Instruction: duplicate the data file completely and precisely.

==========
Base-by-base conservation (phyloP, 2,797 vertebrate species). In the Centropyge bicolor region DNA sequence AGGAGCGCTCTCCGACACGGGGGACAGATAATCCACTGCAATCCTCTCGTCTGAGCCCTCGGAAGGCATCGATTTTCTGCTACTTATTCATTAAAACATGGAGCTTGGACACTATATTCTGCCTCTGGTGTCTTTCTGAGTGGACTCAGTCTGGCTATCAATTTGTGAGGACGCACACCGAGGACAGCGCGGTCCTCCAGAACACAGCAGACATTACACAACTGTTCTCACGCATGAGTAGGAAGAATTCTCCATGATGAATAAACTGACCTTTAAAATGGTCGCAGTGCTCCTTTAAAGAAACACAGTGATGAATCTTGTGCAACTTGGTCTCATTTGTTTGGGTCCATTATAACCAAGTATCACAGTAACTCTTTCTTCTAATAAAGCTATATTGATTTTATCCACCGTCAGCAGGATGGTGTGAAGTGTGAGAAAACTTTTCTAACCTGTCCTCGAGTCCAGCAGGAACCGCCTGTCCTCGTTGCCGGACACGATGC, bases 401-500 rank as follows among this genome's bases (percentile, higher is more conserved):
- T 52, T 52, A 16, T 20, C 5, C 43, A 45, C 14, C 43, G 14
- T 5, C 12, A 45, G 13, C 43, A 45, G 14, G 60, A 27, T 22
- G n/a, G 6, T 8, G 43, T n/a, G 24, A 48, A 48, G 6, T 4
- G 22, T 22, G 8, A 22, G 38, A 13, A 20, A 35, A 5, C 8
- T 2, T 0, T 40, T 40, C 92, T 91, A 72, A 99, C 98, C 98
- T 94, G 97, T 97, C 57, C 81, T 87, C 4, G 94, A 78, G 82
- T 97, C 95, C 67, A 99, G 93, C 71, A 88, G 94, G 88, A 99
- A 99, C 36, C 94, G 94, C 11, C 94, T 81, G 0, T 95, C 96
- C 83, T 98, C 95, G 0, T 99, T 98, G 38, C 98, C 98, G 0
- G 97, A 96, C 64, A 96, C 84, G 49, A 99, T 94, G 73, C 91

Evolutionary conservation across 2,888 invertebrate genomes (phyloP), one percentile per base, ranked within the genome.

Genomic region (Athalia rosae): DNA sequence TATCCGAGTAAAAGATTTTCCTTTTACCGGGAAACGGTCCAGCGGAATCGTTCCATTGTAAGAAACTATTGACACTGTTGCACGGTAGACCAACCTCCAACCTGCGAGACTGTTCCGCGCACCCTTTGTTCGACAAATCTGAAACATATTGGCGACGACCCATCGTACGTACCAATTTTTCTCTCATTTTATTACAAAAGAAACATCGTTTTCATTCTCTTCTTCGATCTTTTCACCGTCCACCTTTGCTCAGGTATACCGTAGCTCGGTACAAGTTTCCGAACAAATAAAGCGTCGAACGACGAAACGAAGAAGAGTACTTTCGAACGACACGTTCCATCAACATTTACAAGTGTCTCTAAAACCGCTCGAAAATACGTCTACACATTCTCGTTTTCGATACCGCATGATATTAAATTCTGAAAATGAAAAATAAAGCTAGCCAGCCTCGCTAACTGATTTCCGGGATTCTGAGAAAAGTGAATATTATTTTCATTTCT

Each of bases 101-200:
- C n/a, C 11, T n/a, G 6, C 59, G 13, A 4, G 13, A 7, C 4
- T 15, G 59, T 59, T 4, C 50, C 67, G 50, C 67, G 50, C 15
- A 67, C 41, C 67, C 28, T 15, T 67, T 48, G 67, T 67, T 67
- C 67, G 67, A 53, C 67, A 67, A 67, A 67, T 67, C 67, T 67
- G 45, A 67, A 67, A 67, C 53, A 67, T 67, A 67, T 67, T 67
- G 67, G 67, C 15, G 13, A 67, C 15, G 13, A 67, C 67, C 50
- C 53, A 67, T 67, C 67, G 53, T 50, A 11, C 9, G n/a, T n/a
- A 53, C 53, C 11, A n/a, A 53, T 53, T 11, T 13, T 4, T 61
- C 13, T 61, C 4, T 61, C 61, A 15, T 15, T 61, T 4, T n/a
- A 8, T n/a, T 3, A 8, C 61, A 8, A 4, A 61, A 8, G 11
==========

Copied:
Base-by-base conservation (phyloP, 2,797 vertebrate species). In the Centropyge bicolor region DNA sequence AGGAGCGCTCTCCGACACGGGGGACAGATAATCCACTGCAATCCTCTCGTCTGAGCCCTCGGAAGGCATCGATTTTCTGCTACTTATTCATTAAAACATGGAGCTTGGACACTATATTCTGCCTCTGGTGTCTTTCTGAGTGGACTCAGTCTGGCTATCAATTTGTGAGGACGCACACCGAGGACAGCGCGGTCCTCCAGAACACAGCAGACATTACACAACTGTTCTCACGCATGAGTAGGAAGAATTCTCCATGATGAATAAACTGACCTTTAAAATGGTCGCAGTGCTCCTTTAAAGAAACACAGTGATGAATCTTGTGCAACTTGGTCTCATTTGTTTGGGTCCATTATAACCAAGTATCACAGTAACTCTTTCTTCTAATAAAGCTATATTGATTTTATCCACCGTCAGCAGGATGGTGTGAAGTGTGAGAAAACTTTTCTAACCTGTCCTCGAGTCCAGCAGGAACCGCCTGTCCTCGTTGCCGGACACGATGC, bases 401-500 rank as follows among this genome's bases (percentile, higher is more conserved):
- T 52, T 52, A 16, T 20, C 5, C 43, A 45, C 14, C 43, G 14
- T 5, C 12, A 45, G 13, C 43, A 45, G 14, G 60, A 27, T 22
- G n/a, G 6, T 8, G 43, T n/a, G 24, A 48, A 48, G 6, T 4
- G 22, T 22, G 8, A 22, G 38, A 13, A 20, A 35, A 5, C 8
- T 2, T 0, T 40, T 40, C 92, T 91, A 72, A 99, C 98, C 98
- T 94, G 97, T 97, C 57, C 81, T 87, C 4, G 94, A 78, G 82
- T 97, C 95, C 67, A 99, G 93, C 71, A 88, G 94, G 88, A 99
- A 99, C 36, C 94, G 94, C 11, C 94, T 81, G 0, T 95, C 96
- C 83, T 98, C 95, G 0, T 99, T 98, G 38, C 98, C 98, G 0
- G 97, A 96, C 64, A 96, C 84, G 49, A 99, T 94, G 73, C 91

Evolutionary conservation across 2,888 invertebrate genomes (phyloP), one percentile per base, ranked within the genome.

Genomic region (Athalia rosae): DNA sequence TATCCGAGTAAAAGATTTTCCTTTTACCGGGAAACGGTCCAGCGGAATCGTTCCATTGTAAGAAACTATTGACACTGTTGCACGGTAGACCAACCTCCAACCTGCGAGACTGTTCCGCGCACCCTTTGTTCGACAAATCTGAAACATATTGGCGACGACCCATCGTACGTACCAATTTTTCTCTCATTTTATTACAAAAGAAACATCGTTTTCATTCTCTTCTTCGATCTTTTCACCGTCCACCTTTGCTCAGGTATACCGTAGCTCGGTACAAGTTTCCGAACAAATAAAGCGTCGAACGACGAAACGAAGAAGAGTACTTTCGAACGACACGTTCCATCAACATTTACAAGTGTCTCTAAAACCGCTCGAAAATACGTCTACACATTCTCGTTTTCGATACCGCATGATATTAAATTCTGAAAATGAAAAATAAAGCTAGCCAGCCTCGCTAACTGATTTCCGGGATTCTGAGAAAAGTGAATATTATTTTCATTTCT

Each of bases 101-200:
- C n/a, C 11, T n/a, G 6, C 59, G 13, A 4, G 13, A 7, C 4
- T 15, G 59, T 59, T 4, C 50, C 67, G 50, C 67, G 50, C 15
- A 67, C 41, C 67, C 28, T 15, T 67, T 48, G 67, T 67, T 67
- C 67, G 67, A 53, C 67, A 67, A 67, A 67, T 67, C 67, T 67
- G 45, A 67, A 67, A 67, C 53, A 67, T 67, A 67, T 67, T 67
- G 67, G 67, C 15, G 13, A 67, C 15, G 13, A 67, C 67, C 50
- C 53, A 67, T 67, C 67, G 53, T 50, A 11, C 9, G n/a, T n/a
- A 53, C 53, C 11, A n/a, A 53, T 53, T 11, T 13, T 4, T 61
- C 13, T 61, C 4, T 61, C 61, A 15, T 15, T 61, T 4, T n/a
- A 8, T n/a, T 3, A 8, C 61, A 8, A 4, A 61, A 8, G 11